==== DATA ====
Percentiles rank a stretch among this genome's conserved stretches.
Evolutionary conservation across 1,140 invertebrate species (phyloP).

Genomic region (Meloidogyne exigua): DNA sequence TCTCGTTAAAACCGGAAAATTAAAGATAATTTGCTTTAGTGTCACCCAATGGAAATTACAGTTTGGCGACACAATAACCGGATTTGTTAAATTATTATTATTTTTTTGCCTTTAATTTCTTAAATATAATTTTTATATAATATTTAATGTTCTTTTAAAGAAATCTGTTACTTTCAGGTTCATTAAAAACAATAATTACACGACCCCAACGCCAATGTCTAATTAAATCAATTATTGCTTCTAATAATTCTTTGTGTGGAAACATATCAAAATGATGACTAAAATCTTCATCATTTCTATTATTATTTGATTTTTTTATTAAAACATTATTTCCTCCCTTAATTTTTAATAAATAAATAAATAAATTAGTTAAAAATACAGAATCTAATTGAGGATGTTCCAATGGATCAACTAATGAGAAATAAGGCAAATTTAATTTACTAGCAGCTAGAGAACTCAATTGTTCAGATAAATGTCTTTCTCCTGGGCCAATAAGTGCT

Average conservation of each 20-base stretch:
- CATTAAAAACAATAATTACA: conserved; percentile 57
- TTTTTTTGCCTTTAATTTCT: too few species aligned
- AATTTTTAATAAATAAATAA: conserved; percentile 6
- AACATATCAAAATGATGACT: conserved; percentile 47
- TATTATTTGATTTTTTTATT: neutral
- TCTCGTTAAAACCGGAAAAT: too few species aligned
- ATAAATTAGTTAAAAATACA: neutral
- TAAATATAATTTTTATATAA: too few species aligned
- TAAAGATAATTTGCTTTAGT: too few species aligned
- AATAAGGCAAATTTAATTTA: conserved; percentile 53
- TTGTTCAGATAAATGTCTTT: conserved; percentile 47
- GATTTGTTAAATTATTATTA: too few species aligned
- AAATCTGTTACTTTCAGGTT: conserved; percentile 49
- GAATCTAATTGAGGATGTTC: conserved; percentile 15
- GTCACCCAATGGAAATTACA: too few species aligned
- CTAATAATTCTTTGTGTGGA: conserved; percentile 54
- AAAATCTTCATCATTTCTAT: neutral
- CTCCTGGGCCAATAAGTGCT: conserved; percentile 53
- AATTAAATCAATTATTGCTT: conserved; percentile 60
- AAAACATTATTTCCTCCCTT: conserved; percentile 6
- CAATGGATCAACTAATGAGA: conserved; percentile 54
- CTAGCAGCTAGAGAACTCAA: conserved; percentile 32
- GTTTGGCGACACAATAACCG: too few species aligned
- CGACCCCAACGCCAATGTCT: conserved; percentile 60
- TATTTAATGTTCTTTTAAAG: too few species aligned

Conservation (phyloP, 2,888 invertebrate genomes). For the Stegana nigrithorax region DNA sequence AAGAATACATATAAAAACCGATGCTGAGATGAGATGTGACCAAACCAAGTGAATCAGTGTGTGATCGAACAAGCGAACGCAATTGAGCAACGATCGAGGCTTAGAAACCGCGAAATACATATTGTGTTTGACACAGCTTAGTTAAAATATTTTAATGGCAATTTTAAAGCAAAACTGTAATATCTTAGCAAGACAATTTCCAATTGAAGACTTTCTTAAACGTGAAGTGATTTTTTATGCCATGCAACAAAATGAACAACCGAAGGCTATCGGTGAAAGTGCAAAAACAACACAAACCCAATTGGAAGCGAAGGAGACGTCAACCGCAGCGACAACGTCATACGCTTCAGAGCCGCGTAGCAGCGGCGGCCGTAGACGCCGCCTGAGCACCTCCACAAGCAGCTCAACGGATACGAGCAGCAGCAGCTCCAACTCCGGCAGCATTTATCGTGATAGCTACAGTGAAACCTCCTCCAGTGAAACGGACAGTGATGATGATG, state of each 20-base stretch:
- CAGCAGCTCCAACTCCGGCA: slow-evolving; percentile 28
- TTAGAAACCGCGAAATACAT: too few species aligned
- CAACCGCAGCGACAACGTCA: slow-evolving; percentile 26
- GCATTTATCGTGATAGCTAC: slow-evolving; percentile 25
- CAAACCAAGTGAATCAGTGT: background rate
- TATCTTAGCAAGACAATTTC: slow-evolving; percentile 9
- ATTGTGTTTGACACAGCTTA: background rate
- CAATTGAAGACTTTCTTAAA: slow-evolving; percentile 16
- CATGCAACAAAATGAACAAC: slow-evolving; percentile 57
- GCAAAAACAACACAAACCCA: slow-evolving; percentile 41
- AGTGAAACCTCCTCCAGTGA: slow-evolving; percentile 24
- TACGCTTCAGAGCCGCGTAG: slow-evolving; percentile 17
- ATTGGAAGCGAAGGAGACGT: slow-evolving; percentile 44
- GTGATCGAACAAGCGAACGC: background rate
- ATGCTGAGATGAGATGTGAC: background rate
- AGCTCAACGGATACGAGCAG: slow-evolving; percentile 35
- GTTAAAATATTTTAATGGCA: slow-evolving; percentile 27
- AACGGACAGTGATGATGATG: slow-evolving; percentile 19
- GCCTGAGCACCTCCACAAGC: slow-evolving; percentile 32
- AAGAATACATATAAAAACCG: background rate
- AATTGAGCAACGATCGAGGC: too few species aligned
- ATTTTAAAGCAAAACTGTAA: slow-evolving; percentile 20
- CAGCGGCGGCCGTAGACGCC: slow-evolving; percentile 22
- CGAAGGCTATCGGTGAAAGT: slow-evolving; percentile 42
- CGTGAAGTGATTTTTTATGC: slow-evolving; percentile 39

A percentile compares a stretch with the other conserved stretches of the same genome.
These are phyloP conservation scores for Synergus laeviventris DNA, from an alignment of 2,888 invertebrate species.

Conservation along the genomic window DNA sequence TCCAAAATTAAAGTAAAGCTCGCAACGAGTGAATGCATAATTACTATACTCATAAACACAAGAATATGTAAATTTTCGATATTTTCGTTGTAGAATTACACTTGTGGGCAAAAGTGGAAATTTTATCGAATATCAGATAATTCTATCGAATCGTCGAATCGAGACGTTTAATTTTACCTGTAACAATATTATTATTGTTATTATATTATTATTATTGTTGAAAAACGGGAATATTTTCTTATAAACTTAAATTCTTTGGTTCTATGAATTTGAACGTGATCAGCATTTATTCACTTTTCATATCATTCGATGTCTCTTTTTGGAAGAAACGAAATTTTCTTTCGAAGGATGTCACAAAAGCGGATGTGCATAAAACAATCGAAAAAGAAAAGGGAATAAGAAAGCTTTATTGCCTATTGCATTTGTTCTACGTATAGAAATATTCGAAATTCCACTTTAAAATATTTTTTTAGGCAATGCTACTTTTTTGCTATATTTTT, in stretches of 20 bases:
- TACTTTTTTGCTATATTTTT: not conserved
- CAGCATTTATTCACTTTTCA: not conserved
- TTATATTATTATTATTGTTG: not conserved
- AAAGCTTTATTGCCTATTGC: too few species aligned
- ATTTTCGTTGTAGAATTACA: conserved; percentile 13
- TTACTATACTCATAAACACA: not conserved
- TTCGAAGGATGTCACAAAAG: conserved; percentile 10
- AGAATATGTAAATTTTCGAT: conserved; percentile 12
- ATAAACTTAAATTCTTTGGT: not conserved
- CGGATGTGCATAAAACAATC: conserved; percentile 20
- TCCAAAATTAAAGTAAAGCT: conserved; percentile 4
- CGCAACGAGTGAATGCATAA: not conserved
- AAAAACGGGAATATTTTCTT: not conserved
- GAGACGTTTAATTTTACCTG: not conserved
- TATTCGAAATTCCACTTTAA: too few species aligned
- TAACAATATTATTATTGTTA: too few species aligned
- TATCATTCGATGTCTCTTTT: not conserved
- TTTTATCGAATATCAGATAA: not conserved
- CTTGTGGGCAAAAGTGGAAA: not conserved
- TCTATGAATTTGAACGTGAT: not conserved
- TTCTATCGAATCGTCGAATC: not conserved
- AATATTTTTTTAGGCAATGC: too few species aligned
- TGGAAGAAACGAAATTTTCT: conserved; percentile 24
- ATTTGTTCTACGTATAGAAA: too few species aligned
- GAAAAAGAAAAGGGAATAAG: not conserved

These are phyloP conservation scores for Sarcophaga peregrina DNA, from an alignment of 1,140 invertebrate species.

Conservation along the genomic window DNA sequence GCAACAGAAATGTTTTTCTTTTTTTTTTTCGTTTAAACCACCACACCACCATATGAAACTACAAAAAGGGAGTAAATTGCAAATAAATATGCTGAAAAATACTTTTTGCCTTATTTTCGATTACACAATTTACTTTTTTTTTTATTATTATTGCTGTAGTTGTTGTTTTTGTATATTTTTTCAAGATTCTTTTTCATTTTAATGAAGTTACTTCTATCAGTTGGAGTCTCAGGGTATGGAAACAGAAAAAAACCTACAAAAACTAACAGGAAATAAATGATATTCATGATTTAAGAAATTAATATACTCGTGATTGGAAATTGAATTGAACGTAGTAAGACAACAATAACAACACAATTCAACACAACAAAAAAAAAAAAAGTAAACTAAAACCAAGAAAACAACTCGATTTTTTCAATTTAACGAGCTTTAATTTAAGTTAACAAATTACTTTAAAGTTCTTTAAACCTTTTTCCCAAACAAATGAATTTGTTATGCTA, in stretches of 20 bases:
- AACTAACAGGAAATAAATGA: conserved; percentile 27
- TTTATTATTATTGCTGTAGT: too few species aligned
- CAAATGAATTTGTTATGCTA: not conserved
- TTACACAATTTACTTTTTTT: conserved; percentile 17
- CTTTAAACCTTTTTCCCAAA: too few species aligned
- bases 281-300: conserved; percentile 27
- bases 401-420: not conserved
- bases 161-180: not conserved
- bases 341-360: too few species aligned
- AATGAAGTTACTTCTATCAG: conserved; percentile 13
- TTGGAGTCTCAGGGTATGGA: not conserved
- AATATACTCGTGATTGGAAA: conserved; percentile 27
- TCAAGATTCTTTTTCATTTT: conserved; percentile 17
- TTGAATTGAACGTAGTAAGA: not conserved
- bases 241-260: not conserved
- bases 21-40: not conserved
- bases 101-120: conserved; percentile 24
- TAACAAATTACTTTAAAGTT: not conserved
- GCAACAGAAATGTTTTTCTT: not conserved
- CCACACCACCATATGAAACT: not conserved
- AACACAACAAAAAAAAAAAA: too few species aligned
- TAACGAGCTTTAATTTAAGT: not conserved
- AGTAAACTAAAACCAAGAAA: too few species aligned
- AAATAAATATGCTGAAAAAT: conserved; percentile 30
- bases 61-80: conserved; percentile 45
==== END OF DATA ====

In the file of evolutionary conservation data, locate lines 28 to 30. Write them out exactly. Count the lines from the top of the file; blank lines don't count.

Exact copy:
- CGACCCCAACGCCAATGTCT: conserved; percentile 60
- TATTTAATGTTCTTTTAAAG: too few species aligned

Conservation (phyloP, 2,888 invertebrate genomes). For the Stegana nigrithorax region DNA sequence AAGAATACATATAAAAACCGATGCTGAGATGAGATGTGACCAAACCAAGTGAATCAGTGTGTGATCGAACAAGCGAACGCAATTGAGCAACGATCGAGGCTTAGAAACCGCGAAATACATATTGTGTTTGACACAGCTTAGTTAAAATATTTTAATGGCAATTTTAAAGCAAAACTGTAATATCTTAGCAAGACAATTTCCAATTGAAGACTTTCTTAAACGTGAAGTGATTTTTTATGCCATGCAACAAAATGAACAACCGAAGGCTATCGGTGAAAGTGCAAAAACAACACAAACCCAATTGGAAGCGAAGGAGACGTCAACCGCAGCGACAACGTCATACGCTTCAGAGCCGCGTAGCAGCGGCGGCCGTAGACGCCGCCTGAGCACCTCCACAAGCAGCTCAACGGATACGAGCAGCAGCAGCTCCAACTCCGGCAGCATTTATCGTGATAGCTACAGTGAAACCTCCTCCAGTGAAACGGACAGTGATGATGATG, state of each 20-base stretch: